“My father was incarcerated when I was at the age of five and I still remember it like it was yesterday.”
Brea was raised in Bridgeport, Connecticut and is a proud “daddy’s girl.” She admits to having an estranged relationship with her mother and definitely feels closer to her father. “Me and my dad had a really close relationship and when he left it really affected me a lot because I’m not really close to my mom.”
Brea remembers as a young child going to visit her father in jail, for the first year he had no contact visits where she could only see him through glass and talk to him on a phone. Around the same time as her father was incarcerated, Brea started having trouble in school. Behaviorally she would act out when her father was away. It got to be so bad that it looked like she might not graduate high school, but fortunately for Brea’s education her father got released in time to support her and help her find success again in school.
“The best thing was having my dad around when I graduated eighth grade, high school and hopefully he will be around when I graduate college.”
Brea struggles with trusting her father again after she felt such abandonment as a child. After his first sentence Brea’s father was released and returned home, promising Brea he would never leave her again. “To this day it still hurts me because he told me he would never leave me; he got out four and a half years later and went back [to prison] two months later.”
Brea recounts the day she knew her father was going to break his promise. She was in fourth grade and refused to go to school that day because they knew he was going to get picked up. She now regrets the traumatizing experience of seeing her father leave, “I should have gone to school that day because seeing my dad leave really, really hurt me.”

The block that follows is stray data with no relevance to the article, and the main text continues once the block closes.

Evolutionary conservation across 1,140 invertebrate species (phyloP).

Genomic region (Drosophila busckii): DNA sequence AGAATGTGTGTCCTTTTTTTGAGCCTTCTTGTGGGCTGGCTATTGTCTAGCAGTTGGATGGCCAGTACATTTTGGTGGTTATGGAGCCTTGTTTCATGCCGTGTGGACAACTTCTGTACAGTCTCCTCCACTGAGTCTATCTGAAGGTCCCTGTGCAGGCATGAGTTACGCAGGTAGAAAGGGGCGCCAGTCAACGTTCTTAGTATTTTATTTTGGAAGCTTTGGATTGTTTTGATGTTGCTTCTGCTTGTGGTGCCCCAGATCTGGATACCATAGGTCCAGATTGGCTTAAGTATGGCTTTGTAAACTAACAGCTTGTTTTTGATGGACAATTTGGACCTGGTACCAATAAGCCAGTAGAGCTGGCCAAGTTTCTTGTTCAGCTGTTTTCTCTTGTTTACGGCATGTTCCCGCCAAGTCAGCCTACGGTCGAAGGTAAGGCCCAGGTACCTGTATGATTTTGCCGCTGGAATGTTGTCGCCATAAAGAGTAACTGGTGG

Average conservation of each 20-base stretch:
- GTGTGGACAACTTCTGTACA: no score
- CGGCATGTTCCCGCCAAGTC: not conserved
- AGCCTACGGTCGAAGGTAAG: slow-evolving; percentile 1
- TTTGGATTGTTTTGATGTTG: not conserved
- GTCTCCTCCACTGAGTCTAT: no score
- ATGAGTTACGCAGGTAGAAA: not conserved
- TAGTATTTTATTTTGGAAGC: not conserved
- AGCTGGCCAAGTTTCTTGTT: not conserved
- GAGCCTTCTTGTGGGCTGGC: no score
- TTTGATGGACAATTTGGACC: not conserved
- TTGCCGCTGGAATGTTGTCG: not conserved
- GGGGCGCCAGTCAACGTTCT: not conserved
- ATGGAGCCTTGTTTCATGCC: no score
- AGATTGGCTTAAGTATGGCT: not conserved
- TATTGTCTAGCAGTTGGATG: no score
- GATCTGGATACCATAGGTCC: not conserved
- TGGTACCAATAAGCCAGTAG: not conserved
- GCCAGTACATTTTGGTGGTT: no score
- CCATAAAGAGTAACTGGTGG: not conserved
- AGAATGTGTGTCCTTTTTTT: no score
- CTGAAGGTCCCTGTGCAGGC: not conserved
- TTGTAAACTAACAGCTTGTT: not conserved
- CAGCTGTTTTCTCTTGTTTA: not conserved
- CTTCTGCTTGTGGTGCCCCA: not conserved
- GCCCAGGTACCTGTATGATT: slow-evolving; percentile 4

Currently, Brea is still torn between adoring her father and resenting him for breaking her trust. What she desires most of all is for him to admit what he did to break the law and be completely honest with her. “He doesn’t want to tell me because he thinks it will hurt me, but I already know, it’s just the fact that he won’t tell me. He’s still my best friend, but there is still a little side of me that- still can’t- I forgave him for what he did but I still won’t fully forgive him until he tells me why.”
As for keeping future promises Brea can only hope for the best. “I hope he keeps his promise this time and doesn’t go back, it scares me. I want to succeed in college because it will make him happy.”
It’s sort of the mass causality nature…that calls us to action in a way that other things may not.